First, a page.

Tag Archives: Asperger syndrome

SEN jungle for autism


Reality hits. I’m a liar. I’m dishonest. I say I’m ok when I’m not. I pretend to be strong when I’m terrified, anxious, abjectly miserable. My fear makes me fight. I fight, then collapse. I’m better than I think I am, maybe. But still wracked with self-doubt and low self-esteem.

Two-hour school meeting two days ago – soon to be a glorious monthly event. Professionals talking at us, with endless jargon and little action. Plans, reports, evidence, levels of evidence, levels of need, automatic funding and applied-for funding. Tribunals, panels, professionals. They will decide what help L should have, then what funding allows. Controlling his future, and what skills they deem necessary for him to fit in.

It is painful and confusing. The information a bombardment, the psycho babble impenetrable. I’m exhausted, before I even begin. And we’ve just returned from two lovely days in Paris (thank you, family, for that blissful birthday present). I should feel relaxed. The meeting destroyed that. I’m broken and depressed. Life is officially a battle.

This fearsome jungle is the SEN system. This morass of statements, meetings, appointments. This blundering intrusion into our lives and hearts. This jungle we worked to avoid – for the autistic beautiful boy, for us.

It will pass. But today. Just today. I feel alone.


I didn’t want a girl. I didn’t want an aspie.

I was remembering tonight that, when pregnant, I’d said I didn’t want a girl. I’d been relieved at the scan, when we saw definitively that he was a he. Now don’t get me wrong. Girls are great. I should know, I am one. But I’m not a girly girl. Sure, when I was little I played with dolls, tottered in my mum’s high heels, smeared on her lipstick. But, more often than not, I was with my brother climbing trees, jumping off walls, building dens and sending Action Man down a death slide. I once tried to shave my face, emulating my dad (RIP) using his razor blades. Cut my face to ribbons, but it still seemed cooler than any female accoutrements. Blame three older brothers for my tomboyishness.

So it was not misogyny (I don’t think) that worried me about having a girl. It was the inability to relate to girls and women. Girls and women seemed difficult, duplicitous, and untrustworthy. They cared what boys thought of them, they were coquettish, and I was the plain-Jane book-reading geek. Mystified by socialising – how to make and keep friends – I was bullied by the ‘mean girls’ clique. So, as a girl/woman, I knew the difficulties a girl could face. I didn’t want that for my daughter.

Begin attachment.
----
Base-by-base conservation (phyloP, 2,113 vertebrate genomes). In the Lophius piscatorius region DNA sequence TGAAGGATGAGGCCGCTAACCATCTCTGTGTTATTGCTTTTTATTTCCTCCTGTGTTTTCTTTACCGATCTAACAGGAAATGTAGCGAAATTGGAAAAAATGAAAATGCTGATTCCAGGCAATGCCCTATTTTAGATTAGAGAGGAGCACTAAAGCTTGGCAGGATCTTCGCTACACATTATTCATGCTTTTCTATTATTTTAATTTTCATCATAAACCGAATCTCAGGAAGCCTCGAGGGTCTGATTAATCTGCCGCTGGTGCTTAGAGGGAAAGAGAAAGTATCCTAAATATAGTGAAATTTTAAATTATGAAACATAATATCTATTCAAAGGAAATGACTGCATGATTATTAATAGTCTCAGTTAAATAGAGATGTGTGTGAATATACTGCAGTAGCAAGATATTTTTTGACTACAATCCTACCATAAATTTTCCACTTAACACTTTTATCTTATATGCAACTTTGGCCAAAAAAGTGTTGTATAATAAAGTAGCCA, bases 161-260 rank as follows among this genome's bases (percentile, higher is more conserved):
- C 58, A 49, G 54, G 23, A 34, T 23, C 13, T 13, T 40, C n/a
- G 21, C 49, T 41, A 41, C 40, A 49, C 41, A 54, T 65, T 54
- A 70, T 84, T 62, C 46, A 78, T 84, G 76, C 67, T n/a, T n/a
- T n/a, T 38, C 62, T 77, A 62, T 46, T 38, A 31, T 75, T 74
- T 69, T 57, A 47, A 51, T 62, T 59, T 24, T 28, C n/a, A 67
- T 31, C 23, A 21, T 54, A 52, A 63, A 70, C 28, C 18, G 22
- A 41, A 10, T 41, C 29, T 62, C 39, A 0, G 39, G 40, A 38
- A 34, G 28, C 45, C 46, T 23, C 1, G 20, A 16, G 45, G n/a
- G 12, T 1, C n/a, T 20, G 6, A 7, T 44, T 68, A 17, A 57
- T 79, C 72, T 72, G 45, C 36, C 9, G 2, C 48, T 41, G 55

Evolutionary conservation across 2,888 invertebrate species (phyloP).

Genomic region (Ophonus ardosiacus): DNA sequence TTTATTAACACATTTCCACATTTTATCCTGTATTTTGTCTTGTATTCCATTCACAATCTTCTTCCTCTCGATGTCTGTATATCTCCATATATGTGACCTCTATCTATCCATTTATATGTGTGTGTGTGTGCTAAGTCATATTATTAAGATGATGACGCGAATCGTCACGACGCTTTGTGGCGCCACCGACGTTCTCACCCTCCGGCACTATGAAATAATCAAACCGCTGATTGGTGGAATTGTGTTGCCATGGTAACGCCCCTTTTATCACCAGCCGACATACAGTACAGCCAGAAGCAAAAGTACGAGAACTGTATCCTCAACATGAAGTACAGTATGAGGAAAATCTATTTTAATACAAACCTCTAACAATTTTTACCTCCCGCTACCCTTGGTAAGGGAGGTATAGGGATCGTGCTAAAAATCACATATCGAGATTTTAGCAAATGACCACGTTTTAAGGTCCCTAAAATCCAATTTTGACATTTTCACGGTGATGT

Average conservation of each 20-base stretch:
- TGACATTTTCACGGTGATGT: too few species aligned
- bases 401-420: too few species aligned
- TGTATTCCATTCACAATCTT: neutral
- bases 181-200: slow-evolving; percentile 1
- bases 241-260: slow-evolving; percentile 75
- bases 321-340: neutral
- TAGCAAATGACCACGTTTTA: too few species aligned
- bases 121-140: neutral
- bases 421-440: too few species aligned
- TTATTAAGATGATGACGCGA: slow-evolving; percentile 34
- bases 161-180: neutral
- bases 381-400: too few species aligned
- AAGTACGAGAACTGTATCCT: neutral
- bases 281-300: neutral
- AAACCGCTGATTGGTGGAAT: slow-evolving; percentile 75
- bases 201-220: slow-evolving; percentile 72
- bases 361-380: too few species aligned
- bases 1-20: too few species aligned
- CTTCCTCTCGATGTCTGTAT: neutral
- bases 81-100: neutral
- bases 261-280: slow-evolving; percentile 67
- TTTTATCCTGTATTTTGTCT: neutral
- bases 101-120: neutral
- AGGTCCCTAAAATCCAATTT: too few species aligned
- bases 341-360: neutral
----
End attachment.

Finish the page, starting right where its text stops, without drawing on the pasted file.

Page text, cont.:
Fast forward several years. We find out that my boy’s dad has Asperger’s Syndrome (or is on the autistic spectrum, whichever terminology you prefer). We realise that darling son is likely an aspie too. His extreme quirks, fears, obsessions, oddities, extraordinary vocabulary, and extremely high IQ all make sense. No longer do I feel bewildered by his ‘tics’, ‘stims’ and OCD habits. The one where he had to lick his fingers in a particular order a thousand times a day. The one where he would grimace, flap his arms like a chicken, then jump (all in the space of a few seconds). Many more have come and gone. At the moment, his tics are mostly vocal (a lovely humming, where he goes up then down the scale again). Rather musical and rather lovely. But then, I suppose, I am biased.

I didn’t want a girl. But, I didn’t want an aspie either. I didn’t want a child who was teased by the teaching assistant, when he was overwhelmed with stimulation and would clamp his hands over his ears. I didn’t want a child who cried at birthday parties and clung to me, but would still refuse to leave. I didn’t want a child who didn’t want to go out, go to new places, eat new foods, acknowledge people or look them in the eye. One who couldn’t follow simple instructions, or would cry when being taught new things. One who already dominated me intellectually. I didn’t want a child that was bullied.

I got the child who mastered sarcasm, aged two. The child who reads better than most adults. Whose understanding of complex social situations, people’s intentions and true natures, is akin to psychic. The child who notices every little detail, tells me I am beautiful, and gives me a pep talk about how to cope when things get really bad. He is seven years old. He is as old as the hills.

We don’t always get what we want. And aren’t we lucky.